Give the press their due

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Báo Thanh Niên English - 39 month(s) ago 1 readings

Give the press their due

Bill on Denunciation would discredit the press as tattle-tales


German Chancellor Angela Merkel (center, R) and Ho Chi Minh City Mayor Le Hoang Quan (center, L) surrounded by the press in front of city hall during her visit to HCMC on October 12. An article in the draft Law on Denunciation has come under fire for requiring press agencies that receive complaints or accusations to refer them to officially authorized agencies, organizations or individuals.

Several Vietnamese lawmakers have lambasted an article in the draft Law on Denunciation that would require press agencies that receive complaints or accusations to refer them to officially authorized agencies, organizations or individuals.

Vietnamese lawmakers and international analysts say the role of the media is not to forward complaints they receive to the relevant agencies, which should first ask why people turn to the press instead of state agencies for help.

They argue that instead of forcing the media to rat-out its sources, policymakers should focus on gaining the public’s trust in public institutions.

The article has been decried by lawmakers at the ongoing session of the National Assembly, Vietnam’s legislature, as infeasible, unrealistic, and even contradictory.

“The article would go against the Press Law, which stipulates that media agencies reserve the right not to divulge the identities of their sources,” said Le Thi Nguyet, a lawmaker from the northern province of Vinh Phuc.

“It would just hinder the press’s capacity for investigative journalism, which has played a crucial role in exposing high-profile corruption cases recently,” Nguyet was quoted as saying in the meeting transcript posted on the National Assembly website. “I suggest this article be scrapped in the law.”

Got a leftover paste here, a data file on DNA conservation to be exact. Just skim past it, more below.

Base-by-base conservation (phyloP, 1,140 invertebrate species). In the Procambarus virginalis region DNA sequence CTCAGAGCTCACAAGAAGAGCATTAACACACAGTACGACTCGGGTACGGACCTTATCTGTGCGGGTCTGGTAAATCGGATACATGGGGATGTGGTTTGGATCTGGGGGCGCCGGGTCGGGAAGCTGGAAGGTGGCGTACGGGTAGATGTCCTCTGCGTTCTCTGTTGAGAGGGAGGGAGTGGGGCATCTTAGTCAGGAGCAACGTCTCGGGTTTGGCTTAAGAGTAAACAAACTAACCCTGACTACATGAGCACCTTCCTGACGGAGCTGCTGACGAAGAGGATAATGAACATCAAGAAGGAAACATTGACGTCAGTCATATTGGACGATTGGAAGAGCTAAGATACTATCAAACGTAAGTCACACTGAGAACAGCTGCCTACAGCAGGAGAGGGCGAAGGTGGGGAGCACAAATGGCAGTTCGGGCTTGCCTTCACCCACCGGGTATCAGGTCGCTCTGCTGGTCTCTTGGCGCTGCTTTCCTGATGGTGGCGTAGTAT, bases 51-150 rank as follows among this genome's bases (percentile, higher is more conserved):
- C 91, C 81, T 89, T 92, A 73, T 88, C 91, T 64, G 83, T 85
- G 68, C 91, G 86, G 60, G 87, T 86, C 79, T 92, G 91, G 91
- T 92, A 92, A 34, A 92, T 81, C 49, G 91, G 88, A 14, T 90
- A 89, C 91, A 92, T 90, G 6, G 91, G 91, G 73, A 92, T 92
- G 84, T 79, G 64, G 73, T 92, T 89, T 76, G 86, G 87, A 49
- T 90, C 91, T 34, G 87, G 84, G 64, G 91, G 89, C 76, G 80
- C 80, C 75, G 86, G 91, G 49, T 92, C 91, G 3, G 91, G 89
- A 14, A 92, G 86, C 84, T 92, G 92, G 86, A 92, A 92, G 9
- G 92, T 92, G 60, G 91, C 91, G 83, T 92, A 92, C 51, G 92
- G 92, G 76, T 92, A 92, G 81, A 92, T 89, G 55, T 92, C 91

Le Nhu Tien, vice chair of the parliamentary Committee on Culture, Education, Youth, and Children, said it was quite possible that if the article is passed, the complaints could be forwarded back to the very agencies the sources are denouncing.

“Unless the information sent to the press is relevant to national security or state secrets, media agencies should not be bound to report them to agencies concerned,” Tien was quoted by Tuoi Tre (Youth) newspaper as saying on Tuesday (November 1). “This article should be abolished.”

International analysts also concurred that the article would hinder, not bolster, Vietnam’s anti-corruption efforts.

“I understand that the motivation of the law is to punish wrongdoers and allow the appropriate agency an opportunity for swift response, but policymakers should be cautious about the long-term implications of the change,” said Edmund Malesky, an assistant professor at the University of California in San Diego who studies Vietnamese politics.

“There is strong potential that after such a law, informants will be less likely to speak openly with journalists about incidents,” Malesky said. “This would both damage the quality and dynamism of Vietnamese journalism and ultimately undermine the ability of authorities to learn about problems in society or policy implementation.”

Analysts pointed out that what needs to be done is to take the burden off whistleblowers and focus on the case, evidence and information that a person is presenting and act.

“I think the perennial problem of corruption in Vietnam is that all the regulations don’t pay attention to the corruption issue. Why do people go to the media instead of the investigating agencies?” said Jairo Acunã-Alfaro, policy advisor on public administration reform and anti-corruption for the United Nations Development Program (UNDP) in Vietnam.

“Because there is a lack of trust on these institutions. Because there is the feeling of being victimized if they report on corruption stories… So they want to take their cases to the media in an attempt to raise the discussion about the issue,” Acunã-Alfaro said.

“The law should be about easing the procedures for denunciations, making sure that the emphasis is on the case and not on the person who is reporting, making sure that anonymous denunciations can be addressed, and making sure that there is a proper, easy procedure for individuals to make the denunciations and an information system that [helps] the individuals and society know what is happening with the denunciations.”

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